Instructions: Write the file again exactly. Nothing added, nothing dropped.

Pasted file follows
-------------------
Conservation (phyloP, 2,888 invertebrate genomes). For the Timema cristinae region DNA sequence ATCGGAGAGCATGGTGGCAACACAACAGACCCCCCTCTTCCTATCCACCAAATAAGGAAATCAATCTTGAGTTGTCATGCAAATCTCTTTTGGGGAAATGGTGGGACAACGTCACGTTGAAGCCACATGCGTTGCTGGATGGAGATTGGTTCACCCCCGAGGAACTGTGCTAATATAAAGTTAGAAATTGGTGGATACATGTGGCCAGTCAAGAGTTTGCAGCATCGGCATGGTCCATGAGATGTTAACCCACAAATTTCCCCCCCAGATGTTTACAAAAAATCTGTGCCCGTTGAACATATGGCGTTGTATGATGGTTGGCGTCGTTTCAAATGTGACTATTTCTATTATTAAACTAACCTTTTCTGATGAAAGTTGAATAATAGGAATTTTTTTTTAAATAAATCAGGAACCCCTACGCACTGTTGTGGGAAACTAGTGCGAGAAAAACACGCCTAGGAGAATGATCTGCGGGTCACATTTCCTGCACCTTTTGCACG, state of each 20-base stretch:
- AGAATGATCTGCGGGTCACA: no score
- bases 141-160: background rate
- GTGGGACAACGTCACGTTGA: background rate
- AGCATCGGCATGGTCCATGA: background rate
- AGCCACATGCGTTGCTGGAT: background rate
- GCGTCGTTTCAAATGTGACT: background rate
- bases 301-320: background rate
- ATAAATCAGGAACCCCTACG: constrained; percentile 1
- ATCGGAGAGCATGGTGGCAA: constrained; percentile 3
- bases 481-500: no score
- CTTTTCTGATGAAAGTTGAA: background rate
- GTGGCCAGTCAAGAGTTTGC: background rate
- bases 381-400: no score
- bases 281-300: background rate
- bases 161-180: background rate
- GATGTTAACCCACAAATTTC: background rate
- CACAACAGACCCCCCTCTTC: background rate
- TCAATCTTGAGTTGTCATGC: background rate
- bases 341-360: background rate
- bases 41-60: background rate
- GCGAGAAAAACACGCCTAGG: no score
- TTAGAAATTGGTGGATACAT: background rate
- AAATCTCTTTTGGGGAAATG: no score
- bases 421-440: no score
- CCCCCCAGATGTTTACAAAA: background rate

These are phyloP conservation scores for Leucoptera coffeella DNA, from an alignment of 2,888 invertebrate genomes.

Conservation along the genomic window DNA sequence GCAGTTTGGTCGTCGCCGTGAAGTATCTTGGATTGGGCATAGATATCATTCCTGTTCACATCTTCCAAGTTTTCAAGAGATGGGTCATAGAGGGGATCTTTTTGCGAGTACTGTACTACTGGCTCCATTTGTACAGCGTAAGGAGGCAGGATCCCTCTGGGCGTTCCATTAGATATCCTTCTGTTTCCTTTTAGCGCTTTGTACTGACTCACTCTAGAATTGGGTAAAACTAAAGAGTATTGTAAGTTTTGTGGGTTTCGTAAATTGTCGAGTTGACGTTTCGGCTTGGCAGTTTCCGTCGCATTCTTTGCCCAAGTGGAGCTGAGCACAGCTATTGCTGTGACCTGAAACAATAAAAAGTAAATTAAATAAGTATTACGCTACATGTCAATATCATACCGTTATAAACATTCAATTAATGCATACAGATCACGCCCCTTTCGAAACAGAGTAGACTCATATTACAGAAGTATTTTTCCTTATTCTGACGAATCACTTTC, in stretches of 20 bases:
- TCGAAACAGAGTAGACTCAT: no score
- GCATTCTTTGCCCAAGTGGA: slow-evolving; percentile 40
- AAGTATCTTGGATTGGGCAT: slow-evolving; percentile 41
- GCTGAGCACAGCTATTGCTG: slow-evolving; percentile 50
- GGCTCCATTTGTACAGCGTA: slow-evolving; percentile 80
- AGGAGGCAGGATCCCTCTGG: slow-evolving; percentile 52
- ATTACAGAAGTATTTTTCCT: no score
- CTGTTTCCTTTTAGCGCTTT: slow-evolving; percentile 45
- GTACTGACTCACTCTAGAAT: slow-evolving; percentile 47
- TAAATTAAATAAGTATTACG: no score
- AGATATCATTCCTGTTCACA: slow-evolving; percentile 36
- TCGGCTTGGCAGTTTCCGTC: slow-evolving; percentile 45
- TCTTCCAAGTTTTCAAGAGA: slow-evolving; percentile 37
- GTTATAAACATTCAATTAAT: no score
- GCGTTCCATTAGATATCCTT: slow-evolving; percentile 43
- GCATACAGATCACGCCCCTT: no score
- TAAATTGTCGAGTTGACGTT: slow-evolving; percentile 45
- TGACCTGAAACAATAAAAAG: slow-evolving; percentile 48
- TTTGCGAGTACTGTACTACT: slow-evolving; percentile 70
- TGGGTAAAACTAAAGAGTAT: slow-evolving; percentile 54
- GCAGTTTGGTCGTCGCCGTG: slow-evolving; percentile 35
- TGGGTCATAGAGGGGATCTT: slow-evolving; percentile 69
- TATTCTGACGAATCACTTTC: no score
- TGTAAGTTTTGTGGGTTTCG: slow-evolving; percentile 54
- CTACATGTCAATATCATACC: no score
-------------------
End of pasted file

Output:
Conservation (phyloP, 2,888 invertebrate genomes). For the Timema cristinae region DNA sequence ATCGGAGAGCATGGTGGCAACACAACAGACCCCCCTCTTCCTATCCACCAAATAAGGAAATCAATCTTGAGTTGTCATGCAAATCTCTTTTGGGGAAATGGTGGGACAACGTCACGTTGAAGCCACATGCGTTGCTGGATGGAGATTGGTTCACCCCCGAGGAACTGTGCTAATATAAAGTTAGAAATTGGTGGATACATGTGGCCAGTCAAGAGTTTGCAGCATCGGCATGGTCCATGAGATGTTAACCCACAAATTTCCCCCCCAGATGTTTACAAAAAATCTGTGCCCGTTGAACATATGGCGTTGTATGATGGTTGGCGTCGTTTCAAATGTGACTATTTCTATTATTAAACTAACCTTTTCTGATGAAAGTTGAATAATAGGAATTTTTTTTTAAATAAATCAGGAACCCCTACGCACTGTTGTGGGAAACTAGTGCGAGAAAAACACGCCTAGGAGAATGATCTGCGGGTCACATTTCCTGCACCTTTTGCACG, state of each 20-base stretch:
- AGAATGATCTGCGGGTCACA: no score
- bases 141-160: background rate
- GTGGGACAACGTCACGTTGA: background rate
- AGCATCGGCATGGTCCATGA: background rate
- AGCCACATGCGTTGCTGGAT: background rate
- GCGTCGTTTCAAATGTGACT: background rate
- bases 301-320: background rate
- ATAAATCAGGAACCCCTACG: constrained; percentile 1
- ATCGGAGAGCATGGTGGCAA: constrained; percentile 3
- bases 481-500: no score
- CTTTTCTGATGAAAGTTGAA: background rate
- GTGGCCAGTCAAGAGTTTGC: background rate
- bases 381-400: no score
- bases 281-300: background rate
- bases 161-180: background rate
- GATGTTAACCCACAAATTTC: background rate
- CACAACAGACCCCCCTCTTC: background rate
- TCAATCTTGAGTTGTCATGC: background rate
- bases 341-360: background rate
- bases 41-60: background rate
- GCGAGAAAAACACGCCTAGG: no score
- TTAGAAATTGGTGGATACAT: background rate
- AAATCTCTTTTGGGGAAATG: no score
- bases 421-440: no score
- CCCCCCAGATGTTTACAAAA: background rate

These are phyloP conservation scores for Leucoptera coffeella DNA, from an alignment of 2,888 invertebrate genomes.

Conservation along the genomic window DNA sequence GCAGTTTGGTCGTCGCCGTGAAGTATCTTGGATTGGGCATAGATATCATTCCTGTTCACATCTTCCAAGTTTTCAAGAGATGGGTCATAGAGGGGATCTTTTTGCGAGTACTGTACTACTGGCTCCATTTGTACAGCGTAAGGAGGCAGGATCCCTCTGGGCGTTCCATTAGATATCCTTCTGTTTCCTTTTAGCGCTTTGTACTGACTCACTCTAGAATTGGGTAAAACTAAAGAGTATTGTAAGTTTTGTGGGTTTCGTAAATTGTCGAGTTGACGTTTCGGCTTGGCAGTTTCCGTCGCATTCTTTGCCCAAGTGGAGCTGAGCACAGCTATTGCTGTGACCTGAAACAATAAAAAGTAAATTAAATAAGTATTACGCTACATGTCAATATCATACCGTTATAAACATTCAATTAATGCATACAGATCACGCCCCTTTCGAAACAGAGTAGACTCATATTACAGAAGTATTTTTCCTTATTCTGACGAATCACTTTC, in stretches of 20 bases:
- TCGAAACAGAGTAGACTCAT: no score
- GCATTCTTTGCCCAAGTGGA: slow-evolving; percentile 40
- AAGTATCTTGGATTGGGCAT: slow-evolving; percentile 41
- GCTGAGCACAGCTATTGCTG: slow-evolving; percentile 50
- GGCTCCATTTGTACAGCGTA: slow-evolving; percentile 80
- AGGAGGCAGGATCCCTCTGG: slow-evolving; percentile 52
- ATTACAGAAGTATTTTTCCT: no score
- CTGTTTCCTTTTAGCGCTTT: slow-evolving; percentile 45
- GTACTGACTCACTCTAGAAT: slow-evolving; percentile 47
- TAAATTAAATAAGTATTACG: no score
- AGATATCATTCCTGTTCACA: slow-evolving; percentile 36
- TCGGCTTGGCAGTTTCCGTC: slow-evolving; percentile 45
- TCTTCCAAGTTTTCAAGAGA: slow-evolving; percentile 37
- GTTATAAACATTCAATTAAT: no score
- GCGTTCCATTAGATATCCTT: slow-evolving; percentile 43
- GCATACAGATCACGCCCCTT: no score
- TAAATTGTCGAGTTGACGTT: slow-evolving; percentile 45
- TGACCTGAAACAATAAAAAG: slow-evolving; percentile 48
- TTTGCGAGTACTGTACTACT: slow-evolving; percentile 70
- TGGGTAAAACTAAAGAGTAT: slow-evolving; percentile 54
- GCAGTTTGGTCGTCGCCGTG: slow-evolving; percentile 35
- TGGGTCATAGAGGGGATCTT: slow-evolving; percentile 69
- TATTCTGACGAATCACTTTC: no score
- TGTAAGTTTTGTGGGTTTCG: slow-evolving; percentile 54
- CTACATGTCAATATCATACC: no score